Sunday, August 08, 2004


She was the first of las hermanas de Mayaguez to come to the United States. It was about 1947 when my great titi left Puerto Rico and like many other Boricua women worked in the garment industry. She worked to bring her sisters and their children to the United States and out of the poverty that Operation Bootstrap was plunging the Puerto Rican people further into.

Now she is a widow. She sold her house when her husband passed away (RIP Tio S.) and handed over the money to her only daughter so that she could pay off university and other debts. My great titi moved in with her sister down the street and her husband (who happens to be my great tio and not just by marriage). There she cared for her sister as she died from breast cancer (RIP Titi L.)

My widowed great tio just sold his home, a home as a child seemed like a mansion to me. He is moving to la patria, Puerto Rico, to a brand new home on the beach he and his wife had planned to build before she became so ill.

My great aunt, the one who was the first of the sisters to come, the one who ensured everyone's passage to the United States, now essentially finds herself homeless. She could go to Puerto Rico with her brother in law but she hasn't been there since she left over 50 years ago. To her that is no longer home. Her sight is failing (working in sweatshops will do that to you) and without the ability to drive, she would be reliant on a non-relative in Puerto Rico. She now struggles, with the help of my mother, my aunt who lives down the street, and me, to find an apartment she can afford with her social security.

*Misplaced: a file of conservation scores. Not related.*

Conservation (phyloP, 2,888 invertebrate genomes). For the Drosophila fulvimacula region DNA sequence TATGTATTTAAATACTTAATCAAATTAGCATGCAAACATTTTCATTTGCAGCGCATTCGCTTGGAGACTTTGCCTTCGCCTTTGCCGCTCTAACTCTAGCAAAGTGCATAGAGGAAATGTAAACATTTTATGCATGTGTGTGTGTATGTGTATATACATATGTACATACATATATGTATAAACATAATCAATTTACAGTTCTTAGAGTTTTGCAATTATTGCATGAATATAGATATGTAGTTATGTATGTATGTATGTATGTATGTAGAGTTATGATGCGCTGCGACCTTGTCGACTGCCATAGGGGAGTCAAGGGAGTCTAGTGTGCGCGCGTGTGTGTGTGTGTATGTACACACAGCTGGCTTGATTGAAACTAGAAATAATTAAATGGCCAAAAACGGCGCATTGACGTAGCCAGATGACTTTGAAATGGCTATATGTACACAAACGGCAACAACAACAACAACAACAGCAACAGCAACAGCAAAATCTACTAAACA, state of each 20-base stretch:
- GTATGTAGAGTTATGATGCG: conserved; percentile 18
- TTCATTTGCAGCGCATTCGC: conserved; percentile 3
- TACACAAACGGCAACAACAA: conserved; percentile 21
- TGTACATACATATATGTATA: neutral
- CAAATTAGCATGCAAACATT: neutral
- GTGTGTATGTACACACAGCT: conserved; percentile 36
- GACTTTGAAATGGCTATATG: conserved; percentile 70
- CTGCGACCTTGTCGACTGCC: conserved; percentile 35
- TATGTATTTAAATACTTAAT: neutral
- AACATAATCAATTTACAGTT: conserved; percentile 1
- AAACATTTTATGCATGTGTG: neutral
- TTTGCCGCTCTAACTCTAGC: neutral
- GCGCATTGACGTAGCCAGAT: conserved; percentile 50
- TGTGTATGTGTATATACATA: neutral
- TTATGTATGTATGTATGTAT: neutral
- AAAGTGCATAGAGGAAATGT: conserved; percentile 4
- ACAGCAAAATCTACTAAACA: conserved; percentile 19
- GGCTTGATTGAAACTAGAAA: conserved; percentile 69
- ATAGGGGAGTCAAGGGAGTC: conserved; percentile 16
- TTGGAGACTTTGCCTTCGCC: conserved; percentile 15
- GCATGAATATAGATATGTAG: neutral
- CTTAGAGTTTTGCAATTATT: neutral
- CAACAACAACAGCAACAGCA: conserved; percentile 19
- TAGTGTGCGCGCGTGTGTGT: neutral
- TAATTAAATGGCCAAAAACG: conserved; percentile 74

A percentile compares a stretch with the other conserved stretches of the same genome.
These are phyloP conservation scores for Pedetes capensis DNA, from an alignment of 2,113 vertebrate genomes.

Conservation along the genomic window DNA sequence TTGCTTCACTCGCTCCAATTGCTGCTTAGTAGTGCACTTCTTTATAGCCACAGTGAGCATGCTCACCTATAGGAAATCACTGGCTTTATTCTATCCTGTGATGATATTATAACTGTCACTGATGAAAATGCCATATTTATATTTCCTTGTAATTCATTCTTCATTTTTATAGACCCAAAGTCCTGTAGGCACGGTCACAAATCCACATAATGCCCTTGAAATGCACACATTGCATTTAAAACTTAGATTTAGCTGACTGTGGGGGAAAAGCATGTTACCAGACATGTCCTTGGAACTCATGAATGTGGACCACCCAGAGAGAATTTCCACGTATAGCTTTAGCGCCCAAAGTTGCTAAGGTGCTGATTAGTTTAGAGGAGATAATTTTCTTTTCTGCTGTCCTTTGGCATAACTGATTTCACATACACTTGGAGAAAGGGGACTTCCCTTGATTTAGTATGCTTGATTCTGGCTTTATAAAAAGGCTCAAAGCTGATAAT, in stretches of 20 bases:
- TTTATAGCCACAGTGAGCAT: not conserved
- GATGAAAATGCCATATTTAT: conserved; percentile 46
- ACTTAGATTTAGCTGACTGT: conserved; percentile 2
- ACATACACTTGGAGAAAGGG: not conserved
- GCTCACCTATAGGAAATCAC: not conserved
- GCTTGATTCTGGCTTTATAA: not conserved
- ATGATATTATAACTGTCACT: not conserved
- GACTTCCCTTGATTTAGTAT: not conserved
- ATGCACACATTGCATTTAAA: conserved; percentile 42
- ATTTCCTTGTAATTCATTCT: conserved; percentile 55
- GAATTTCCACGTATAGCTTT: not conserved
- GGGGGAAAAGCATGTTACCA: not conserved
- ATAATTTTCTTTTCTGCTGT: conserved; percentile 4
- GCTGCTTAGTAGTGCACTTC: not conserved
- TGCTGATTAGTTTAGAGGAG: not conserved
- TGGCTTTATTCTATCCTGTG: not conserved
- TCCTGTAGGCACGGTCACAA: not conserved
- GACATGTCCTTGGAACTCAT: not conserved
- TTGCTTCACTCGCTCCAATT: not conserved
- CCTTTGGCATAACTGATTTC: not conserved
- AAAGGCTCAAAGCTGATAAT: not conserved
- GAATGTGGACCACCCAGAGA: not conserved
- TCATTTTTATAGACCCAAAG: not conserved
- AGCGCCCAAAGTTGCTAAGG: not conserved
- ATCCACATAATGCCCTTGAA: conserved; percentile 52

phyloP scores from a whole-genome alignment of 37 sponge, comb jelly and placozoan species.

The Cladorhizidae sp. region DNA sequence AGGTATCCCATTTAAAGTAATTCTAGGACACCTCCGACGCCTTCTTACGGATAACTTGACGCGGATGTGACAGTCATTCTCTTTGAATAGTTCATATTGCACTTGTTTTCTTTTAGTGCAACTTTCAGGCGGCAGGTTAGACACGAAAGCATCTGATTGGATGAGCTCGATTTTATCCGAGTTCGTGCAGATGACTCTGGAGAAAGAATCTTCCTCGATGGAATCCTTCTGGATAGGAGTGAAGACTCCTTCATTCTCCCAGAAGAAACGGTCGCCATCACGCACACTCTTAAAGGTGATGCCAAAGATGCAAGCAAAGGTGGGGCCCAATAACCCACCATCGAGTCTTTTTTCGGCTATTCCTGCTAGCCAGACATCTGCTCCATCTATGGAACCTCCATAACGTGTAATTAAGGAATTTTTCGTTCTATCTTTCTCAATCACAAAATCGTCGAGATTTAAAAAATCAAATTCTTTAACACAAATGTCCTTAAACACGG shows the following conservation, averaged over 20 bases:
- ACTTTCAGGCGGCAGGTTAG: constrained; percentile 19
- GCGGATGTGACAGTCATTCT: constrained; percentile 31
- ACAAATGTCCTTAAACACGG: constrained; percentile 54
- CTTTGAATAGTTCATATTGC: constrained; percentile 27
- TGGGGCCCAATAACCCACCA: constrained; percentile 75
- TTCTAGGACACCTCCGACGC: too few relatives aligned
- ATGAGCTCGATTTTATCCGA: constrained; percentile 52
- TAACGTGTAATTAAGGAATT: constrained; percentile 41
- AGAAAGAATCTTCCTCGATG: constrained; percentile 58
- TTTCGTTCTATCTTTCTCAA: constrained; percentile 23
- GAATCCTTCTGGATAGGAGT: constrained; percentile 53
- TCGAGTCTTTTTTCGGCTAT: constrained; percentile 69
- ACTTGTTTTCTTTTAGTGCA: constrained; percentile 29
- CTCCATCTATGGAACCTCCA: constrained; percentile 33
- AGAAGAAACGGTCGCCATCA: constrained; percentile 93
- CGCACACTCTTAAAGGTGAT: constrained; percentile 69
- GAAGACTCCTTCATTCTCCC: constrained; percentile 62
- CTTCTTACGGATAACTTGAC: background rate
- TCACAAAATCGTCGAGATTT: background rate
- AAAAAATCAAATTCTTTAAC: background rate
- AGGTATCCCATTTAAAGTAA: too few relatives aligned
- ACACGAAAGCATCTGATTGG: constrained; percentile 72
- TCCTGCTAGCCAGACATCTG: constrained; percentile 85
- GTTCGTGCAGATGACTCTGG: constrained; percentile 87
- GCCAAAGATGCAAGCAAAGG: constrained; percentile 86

Remember I mentioned she has one daughter? For reasons unbeknownst to me, that daughter, who is struggling herself to survive (as we all are) hasn't stepped up to take her 84 year old mother in, or to help find affordable housing for her.

She who ensured everyone else had a place to be now has nowhere to be.


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